DEAR BOB: Before I was married about five years ago, Ibought my house in my maiden name. After we got married, my husband moved intomy house. We never changed the title to add his name. Since marriage, I havebeen using his last name. When I sell the house, do I need a court orderbecause I took title in my previous name? –Suzanna R.
DEAR SUZANNA: No. Thousands of property owners took title inone name but for various reasons, usually marriage, they changed their legalnames before selling that property.
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When you sell your house, you will be asked to sign the deedusing your current name with the notation “who took title as” andthen your maiden name.
For example, suppose you took title as Suzanna Smith butyour name is now Suzanna Rogers. You would sign the deed in front of a notarypublic, so your signature can be notarized, as Suzanna Rogers, who took titleas Suzanna Smith. It’s that easy. For more details, ask a local title officer.
PROOF YOUR MORTGAGE WAS PAID OFF
DEAR BOB: We plan to sell our free-and-clear house in early2007. About four years ago, we made the final payment on our mortgage. Butneither my husband nor I recall receiving any papers from the mortgage companyproving we paid off the loan. The company has gone out of business. How can wecheck up on this? –Ruth R.
DEAR RUTH: You are very smart to clear up this problem nowbefore you are ready to sell. The first step is to pay a visit to your countyor city recorder of deeds office. Explain to the clerk you want to check ifyour lender recorded either a “mortgage satisfaction” or a “deedof reconveyance.” Most deed clerks are very helpful and will show you howto research the microfiche or computer records for your home. It will be veryhelpful if you have your home’s county parcel number.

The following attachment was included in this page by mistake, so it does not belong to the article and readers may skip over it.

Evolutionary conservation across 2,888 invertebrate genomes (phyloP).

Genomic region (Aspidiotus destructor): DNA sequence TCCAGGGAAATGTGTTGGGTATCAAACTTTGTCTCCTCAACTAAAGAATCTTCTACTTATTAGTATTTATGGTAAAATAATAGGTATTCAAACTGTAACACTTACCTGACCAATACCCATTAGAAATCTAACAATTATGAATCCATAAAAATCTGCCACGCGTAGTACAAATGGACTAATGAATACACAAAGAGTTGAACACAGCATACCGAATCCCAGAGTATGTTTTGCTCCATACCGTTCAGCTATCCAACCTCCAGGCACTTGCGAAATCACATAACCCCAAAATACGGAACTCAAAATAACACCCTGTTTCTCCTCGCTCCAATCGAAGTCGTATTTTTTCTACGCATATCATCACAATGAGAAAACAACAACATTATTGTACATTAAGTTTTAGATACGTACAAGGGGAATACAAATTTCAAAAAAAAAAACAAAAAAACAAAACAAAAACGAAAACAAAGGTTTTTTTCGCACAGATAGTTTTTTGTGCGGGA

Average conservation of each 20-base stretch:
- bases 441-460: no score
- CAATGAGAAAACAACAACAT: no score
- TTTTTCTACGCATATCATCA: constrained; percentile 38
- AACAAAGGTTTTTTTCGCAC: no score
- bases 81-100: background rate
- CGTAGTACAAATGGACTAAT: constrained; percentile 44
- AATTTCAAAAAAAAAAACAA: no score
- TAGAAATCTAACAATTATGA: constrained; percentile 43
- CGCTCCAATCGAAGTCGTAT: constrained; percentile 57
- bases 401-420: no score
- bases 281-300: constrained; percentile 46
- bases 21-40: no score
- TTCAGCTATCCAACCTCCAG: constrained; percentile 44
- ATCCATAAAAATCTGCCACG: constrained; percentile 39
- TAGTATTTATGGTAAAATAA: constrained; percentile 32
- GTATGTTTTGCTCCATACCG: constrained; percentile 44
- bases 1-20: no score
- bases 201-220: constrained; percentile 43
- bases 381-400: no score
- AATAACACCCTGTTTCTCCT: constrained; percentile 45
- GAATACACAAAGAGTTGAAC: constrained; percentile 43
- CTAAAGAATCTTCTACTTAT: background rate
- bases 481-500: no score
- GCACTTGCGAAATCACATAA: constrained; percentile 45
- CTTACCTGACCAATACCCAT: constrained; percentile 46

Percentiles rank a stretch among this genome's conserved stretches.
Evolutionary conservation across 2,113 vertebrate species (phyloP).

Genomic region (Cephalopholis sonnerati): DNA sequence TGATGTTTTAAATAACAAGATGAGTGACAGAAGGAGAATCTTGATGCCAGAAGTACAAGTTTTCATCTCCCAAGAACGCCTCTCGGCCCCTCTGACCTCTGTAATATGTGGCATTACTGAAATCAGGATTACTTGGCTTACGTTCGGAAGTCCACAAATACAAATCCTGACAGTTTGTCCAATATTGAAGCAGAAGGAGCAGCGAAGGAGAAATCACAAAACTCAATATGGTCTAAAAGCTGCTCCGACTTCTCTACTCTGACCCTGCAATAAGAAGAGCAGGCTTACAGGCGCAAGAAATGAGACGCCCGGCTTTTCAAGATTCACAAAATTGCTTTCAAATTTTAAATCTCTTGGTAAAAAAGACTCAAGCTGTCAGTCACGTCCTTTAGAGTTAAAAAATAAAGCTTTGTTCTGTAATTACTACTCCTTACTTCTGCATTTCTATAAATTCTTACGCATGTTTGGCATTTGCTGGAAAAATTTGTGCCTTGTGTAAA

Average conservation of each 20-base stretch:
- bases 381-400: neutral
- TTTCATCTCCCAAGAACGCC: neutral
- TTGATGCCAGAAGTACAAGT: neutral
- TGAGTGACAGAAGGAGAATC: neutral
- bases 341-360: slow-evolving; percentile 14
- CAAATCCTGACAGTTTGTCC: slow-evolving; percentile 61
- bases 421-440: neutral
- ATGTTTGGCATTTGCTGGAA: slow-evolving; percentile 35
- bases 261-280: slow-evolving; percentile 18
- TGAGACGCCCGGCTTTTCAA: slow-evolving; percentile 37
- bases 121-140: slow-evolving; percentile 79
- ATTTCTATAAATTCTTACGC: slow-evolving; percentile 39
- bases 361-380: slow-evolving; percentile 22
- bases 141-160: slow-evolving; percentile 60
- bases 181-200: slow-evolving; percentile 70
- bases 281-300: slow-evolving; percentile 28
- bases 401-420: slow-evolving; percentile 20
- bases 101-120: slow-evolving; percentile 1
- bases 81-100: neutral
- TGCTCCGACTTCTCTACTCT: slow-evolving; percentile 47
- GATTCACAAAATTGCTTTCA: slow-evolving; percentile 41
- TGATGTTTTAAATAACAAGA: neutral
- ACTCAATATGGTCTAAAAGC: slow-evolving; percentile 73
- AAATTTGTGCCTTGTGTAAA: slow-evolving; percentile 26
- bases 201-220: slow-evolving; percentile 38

If you can’t find evidence the loan was cleared from thetitle to your home, your next stop should be the office of the title companythat insured your deed when you bought your home. Explain the problem and seeif their records show the loan payoff. If not, then you might have to bring aquiet title action if the mortgage lender is out of business.
CONDO INSURANCE MIGHT NOT PROTECT SEPARATE RESIDENCES
DEAR BOB: Your recent advice to condo owners about insurancemight be misleading to owners or buyers of some condominiums. For example, Iown a condominium that is part of a development of freestanding houses. Eachowner must provide his/her own homeowner’s insurance. The master policy insuresonly the common areas and is primarily a liability policy for the association.As property manager of the development, I have to explain this to new ownersand even some escrow agents –Mike B.
DEAR MIKE: Thank you for that valuable information. Thesituation you describe sounds like a development of detached townhouses thatneed individual homeowner insurance policies.
The new Robert Bruss special report, “The 20 EssentialQuestions Smart Home Buyers Must Ask to Avoid Overpaying in a Buyer’sMarket,” is now available for $5 from Robert Bruss, 251 Park Road,Burlingame, CA 94010 or by credit card at 1-800-736-1736 or instant delivery atwww.BobBruss.com. Questions for thiscolumn are welcome at either address.
(For more information on Bob Bruss publications, visit his
Real Estate Center).
Copyright 2006 Inman News